Australian Native Trees (The red trees)
This relatively small canvas is one of an early group of works remaining from the beginning of the artist's sojourn in Australia. He was attracted by the unusual appearance of the Australian landscape, the architecture of the farmhouses, the dominance of trees and bush and the lavish use made of timber in the construction of the man made environment. The painting is on a Belgian linen canvas primed in white over which are washed various light tints which peer through in the final paint layer. The relatively small number of landscapes Matthew Moss painted in Australia before this, concentrate on the buildings and the farms themselves. In this painting the artist confronts the unusually formed and shaped Australian native trees, especially the variations of the native Eucalyptus, for the first time. This interest in the unique forms of Australia's indigenous trees is often noticeable in the work of the early European settler artists in Australia and especially the most notable, John Glover° who moved to Van Diemens land from London in 1831.
Glover's landscapes are often attempts to come to terms with a type of tree which assumes such unusual and contorted forms, so different to those of Europe. Later nineteenth‑century landscapists like the German Hans Heysen tackled the same problem by imposing a European style on the gum trees, in his case, by working in the manner of Pieter Paul Rubens. Matthew Moss, in this canvas, has taken the distorted tree trunks and simplified them, making them stand out against a dark blue sky. The sombre brooding nature of the landscape, enforced by the dark sky and the terra verde tinted landscape, is emphasised by the dark violet of the stone cottage. An early Australian link with Italy is preserved in the bluestone farmhouse of the painting. This part of the canvas is based on the artist's pencil drawing of two abandoned stone farm buildings from the Yandoit region of the state of Victoria. These buildings are all that remain of a Piedmonte colony that settled in the region in the middle of the nineteenth century and imported their distinctive style of stone‑built architecture, The drawing was also the basis for a small painting in which the two farmhouses are described in more detail.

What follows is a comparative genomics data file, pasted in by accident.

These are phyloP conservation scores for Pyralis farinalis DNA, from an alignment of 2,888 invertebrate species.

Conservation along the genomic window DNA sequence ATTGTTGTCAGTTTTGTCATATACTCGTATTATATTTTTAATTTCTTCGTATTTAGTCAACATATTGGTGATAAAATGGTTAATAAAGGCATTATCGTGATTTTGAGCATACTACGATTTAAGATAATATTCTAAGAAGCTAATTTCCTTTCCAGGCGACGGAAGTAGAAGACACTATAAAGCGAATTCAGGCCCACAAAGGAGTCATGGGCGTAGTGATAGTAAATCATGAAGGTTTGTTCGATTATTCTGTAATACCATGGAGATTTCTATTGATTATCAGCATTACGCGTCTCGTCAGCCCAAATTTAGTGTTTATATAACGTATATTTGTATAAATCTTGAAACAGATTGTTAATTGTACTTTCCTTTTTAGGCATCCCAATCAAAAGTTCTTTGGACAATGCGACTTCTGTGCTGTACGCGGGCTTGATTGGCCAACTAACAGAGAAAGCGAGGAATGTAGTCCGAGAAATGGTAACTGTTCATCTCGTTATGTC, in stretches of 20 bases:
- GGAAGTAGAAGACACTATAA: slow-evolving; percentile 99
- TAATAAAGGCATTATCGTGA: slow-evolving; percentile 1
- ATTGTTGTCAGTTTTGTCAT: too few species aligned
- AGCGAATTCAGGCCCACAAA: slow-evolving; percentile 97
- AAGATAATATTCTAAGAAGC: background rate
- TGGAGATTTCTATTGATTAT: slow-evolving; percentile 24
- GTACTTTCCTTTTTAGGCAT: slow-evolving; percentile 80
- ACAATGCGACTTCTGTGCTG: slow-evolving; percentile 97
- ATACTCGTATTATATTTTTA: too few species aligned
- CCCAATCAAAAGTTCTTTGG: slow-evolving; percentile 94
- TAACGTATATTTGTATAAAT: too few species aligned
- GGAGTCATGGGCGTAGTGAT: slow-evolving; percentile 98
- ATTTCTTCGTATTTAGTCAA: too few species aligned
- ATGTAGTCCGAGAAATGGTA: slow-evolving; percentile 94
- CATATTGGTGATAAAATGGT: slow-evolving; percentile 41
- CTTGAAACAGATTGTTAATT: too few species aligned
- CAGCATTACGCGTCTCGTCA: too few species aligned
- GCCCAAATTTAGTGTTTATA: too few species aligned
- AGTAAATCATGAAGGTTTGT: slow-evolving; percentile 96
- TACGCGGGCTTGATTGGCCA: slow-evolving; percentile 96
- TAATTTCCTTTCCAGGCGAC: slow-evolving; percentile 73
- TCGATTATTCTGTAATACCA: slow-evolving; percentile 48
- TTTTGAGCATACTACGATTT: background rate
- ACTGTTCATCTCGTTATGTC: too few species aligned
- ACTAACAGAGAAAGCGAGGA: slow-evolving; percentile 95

The artist's interest in the way timber was used in fencing, and the sculptural shapes it assumed with use and weathering is visible in the foreground elements. Together with the tree stumps depicted, this theme runs through a number of the artist's subsequent canvases. The abandoned relics of machinery and the timber shed at the bottom right of the canvas are all that remain of more complex elements that were progressively eliminated during the painting's creation. The soft appearance that the surface the canvas displays results from light priming and the use of diluted pigments. The canvas is given its direction and its style by the sharpness of the colour contrasts and the saturated nature of the main tones. This painting formed part of the series of works which the artist exhibited later in Melbourne and Sydney.
°John Glover exhibited at The Royal Academy in London from 1799 onwards. In this period he was considered an artist superior to J.M.W.Turner
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